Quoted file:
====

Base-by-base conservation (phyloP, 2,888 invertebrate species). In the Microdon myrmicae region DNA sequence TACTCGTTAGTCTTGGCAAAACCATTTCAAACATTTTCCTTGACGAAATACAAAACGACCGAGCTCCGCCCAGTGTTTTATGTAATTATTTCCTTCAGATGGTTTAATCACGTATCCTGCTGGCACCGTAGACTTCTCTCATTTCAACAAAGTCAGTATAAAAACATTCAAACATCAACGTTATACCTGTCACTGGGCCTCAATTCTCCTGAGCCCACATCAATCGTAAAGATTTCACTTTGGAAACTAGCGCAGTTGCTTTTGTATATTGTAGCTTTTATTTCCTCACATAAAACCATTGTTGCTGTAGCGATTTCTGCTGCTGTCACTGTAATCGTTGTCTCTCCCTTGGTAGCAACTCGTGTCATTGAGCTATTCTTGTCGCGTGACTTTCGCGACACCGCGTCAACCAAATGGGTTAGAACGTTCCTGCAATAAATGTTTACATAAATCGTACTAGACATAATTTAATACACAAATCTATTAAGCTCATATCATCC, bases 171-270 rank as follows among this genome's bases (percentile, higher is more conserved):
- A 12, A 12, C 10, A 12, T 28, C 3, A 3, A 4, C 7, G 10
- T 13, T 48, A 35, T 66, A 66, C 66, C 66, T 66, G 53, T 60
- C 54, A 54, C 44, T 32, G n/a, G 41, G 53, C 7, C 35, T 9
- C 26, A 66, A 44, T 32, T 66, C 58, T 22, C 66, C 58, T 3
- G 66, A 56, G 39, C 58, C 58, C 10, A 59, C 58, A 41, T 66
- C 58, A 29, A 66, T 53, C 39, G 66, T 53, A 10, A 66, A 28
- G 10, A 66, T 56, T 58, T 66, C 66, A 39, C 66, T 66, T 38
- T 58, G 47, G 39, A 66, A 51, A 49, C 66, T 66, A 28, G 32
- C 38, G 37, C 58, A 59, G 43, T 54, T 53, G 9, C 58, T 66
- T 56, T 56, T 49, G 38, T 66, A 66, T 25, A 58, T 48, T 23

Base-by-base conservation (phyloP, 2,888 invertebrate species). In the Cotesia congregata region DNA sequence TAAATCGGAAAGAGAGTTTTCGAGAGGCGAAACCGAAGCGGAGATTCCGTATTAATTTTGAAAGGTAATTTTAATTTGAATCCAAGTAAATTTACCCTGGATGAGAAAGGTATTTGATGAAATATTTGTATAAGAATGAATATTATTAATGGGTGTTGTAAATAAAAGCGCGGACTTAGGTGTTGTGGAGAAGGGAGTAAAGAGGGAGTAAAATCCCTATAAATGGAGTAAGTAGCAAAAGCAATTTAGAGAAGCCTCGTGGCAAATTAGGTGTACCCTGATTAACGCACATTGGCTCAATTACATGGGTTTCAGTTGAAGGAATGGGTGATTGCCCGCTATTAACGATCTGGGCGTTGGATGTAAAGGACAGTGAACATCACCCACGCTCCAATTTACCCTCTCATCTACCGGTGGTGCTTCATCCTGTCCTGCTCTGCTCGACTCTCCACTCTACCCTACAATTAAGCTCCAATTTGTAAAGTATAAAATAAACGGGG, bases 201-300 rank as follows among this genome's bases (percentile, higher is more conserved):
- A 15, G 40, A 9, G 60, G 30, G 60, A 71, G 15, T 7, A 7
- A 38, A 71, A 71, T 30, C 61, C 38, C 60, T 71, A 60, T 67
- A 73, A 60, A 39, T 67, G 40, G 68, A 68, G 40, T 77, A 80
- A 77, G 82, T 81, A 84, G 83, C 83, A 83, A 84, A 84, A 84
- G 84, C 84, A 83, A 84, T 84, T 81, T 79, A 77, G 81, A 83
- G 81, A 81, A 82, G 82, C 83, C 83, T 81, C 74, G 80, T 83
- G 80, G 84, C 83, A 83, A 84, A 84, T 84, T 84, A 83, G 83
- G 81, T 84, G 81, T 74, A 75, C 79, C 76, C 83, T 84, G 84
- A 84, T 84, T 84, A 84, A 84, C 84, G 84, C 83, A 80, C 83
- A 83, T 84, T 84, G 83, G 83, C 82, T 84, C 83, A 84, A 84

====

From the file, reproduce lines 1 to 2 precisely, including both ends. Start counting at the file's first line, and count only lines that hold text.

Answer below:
Base-by-base conservation (phyloP, 2,888 invertebrate species). In the Microdon myrmicae region DNA sequence TACTCGTTAGTCTTGGCAAAACCATTTCAAACATTTTCCTTGACGAAATACAAAACGACCGAGCTCCGCCCAGTGTTTTATGTAATTATTTCCTTCAGATGGTTTAATCACGTATCCTGCTGGCACCGTAGACTTCTCTCATTTCAACAAAGTCAGTATAAAAACATTCAAACATCAACGTTATACCTGTCACTGGGCCTCAATTCTCCTGAGCCCACATCAATCGTAAAGATTTCACTTTGGAAACTAGCGCAGTTGCTTTTGTATATTGTAGCTTTTATTTCCTCACATAAAACCATTGTTGCTGTAGCGATTTCTGCTGCTGTCACTGTAATCGTTGTCTCTCCCTTGGTAGCAACTCGTGTCATTGAGCTATTCTTGTCGCGTGACTTTCGCGACACCGCGTCAACCAAATGGGTTAGAACGTTCCTGCAATAAATGTTTACATAAATCGTACTAGACATAATTTAATACACAAATCTATTAAGCTCATATCATCC, bases 171-270 rank as follows among this genome's bases (percentile, higher is more conserved):
- A 12, A 12, C 10, A 12, T 28, C 3, A 3, A 4, C 7, G 10